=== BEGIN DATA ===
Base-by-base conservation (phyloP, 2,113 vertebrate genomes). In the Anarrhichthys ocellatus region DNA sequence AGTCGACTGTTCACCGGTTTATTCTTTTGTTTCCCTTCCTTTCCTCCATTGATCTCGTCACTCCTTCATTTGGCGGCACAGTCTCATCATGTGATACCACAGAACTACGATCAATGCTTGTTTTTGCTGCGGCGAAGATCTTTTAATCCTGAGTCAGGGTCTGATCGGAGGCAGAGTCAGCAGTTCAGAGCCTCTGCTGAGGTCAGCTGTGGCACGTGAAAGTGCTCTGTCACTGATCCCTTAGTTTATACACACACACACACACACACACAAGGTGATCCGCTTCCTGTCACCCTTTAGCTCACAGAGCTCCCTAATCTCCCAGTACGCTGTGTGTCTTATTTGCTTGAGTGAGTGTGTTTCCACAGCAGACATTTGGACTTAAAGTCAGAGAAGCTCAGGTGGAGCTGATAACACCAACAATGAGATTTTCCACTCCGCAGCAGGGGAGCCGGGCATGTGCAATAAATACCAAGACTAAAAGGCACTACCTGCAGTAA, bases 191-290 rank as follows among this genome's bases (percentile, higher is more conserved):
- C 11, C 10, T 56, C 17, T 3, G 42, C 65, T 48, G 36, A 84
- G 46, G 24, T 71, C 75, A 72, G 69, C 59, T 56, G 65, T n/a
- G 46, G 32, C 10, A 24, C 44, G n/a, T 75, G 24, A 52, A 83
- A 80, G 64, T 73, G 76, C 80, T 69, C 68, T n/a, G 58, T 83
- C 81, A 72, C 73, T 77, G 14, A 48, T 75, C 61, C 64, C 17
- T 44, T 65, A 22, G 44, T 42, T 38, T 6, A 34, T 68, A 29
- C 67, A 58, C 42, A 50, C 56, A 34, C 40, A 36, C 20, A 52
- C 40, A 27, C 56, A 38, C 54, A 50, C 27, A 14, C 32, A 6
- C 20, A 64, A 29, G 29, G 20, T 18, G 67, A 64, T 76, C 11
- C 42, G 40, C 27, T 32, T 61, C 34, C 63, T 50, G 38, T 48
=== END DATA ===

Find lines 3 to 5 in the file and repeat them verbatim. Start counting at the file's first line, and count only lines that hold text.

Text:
- G 46, G 24, T 71, C 75, A 72, G 69, C 59, T 56, G 65, T n/a
- G 46, G 32, C 10, A 24, C 44, G n/a, T 75, G 24, A 52, A 83
- A 80, G 64, T 73, G 76, C 80, T 69, C 68, T n/a, G 58, T 83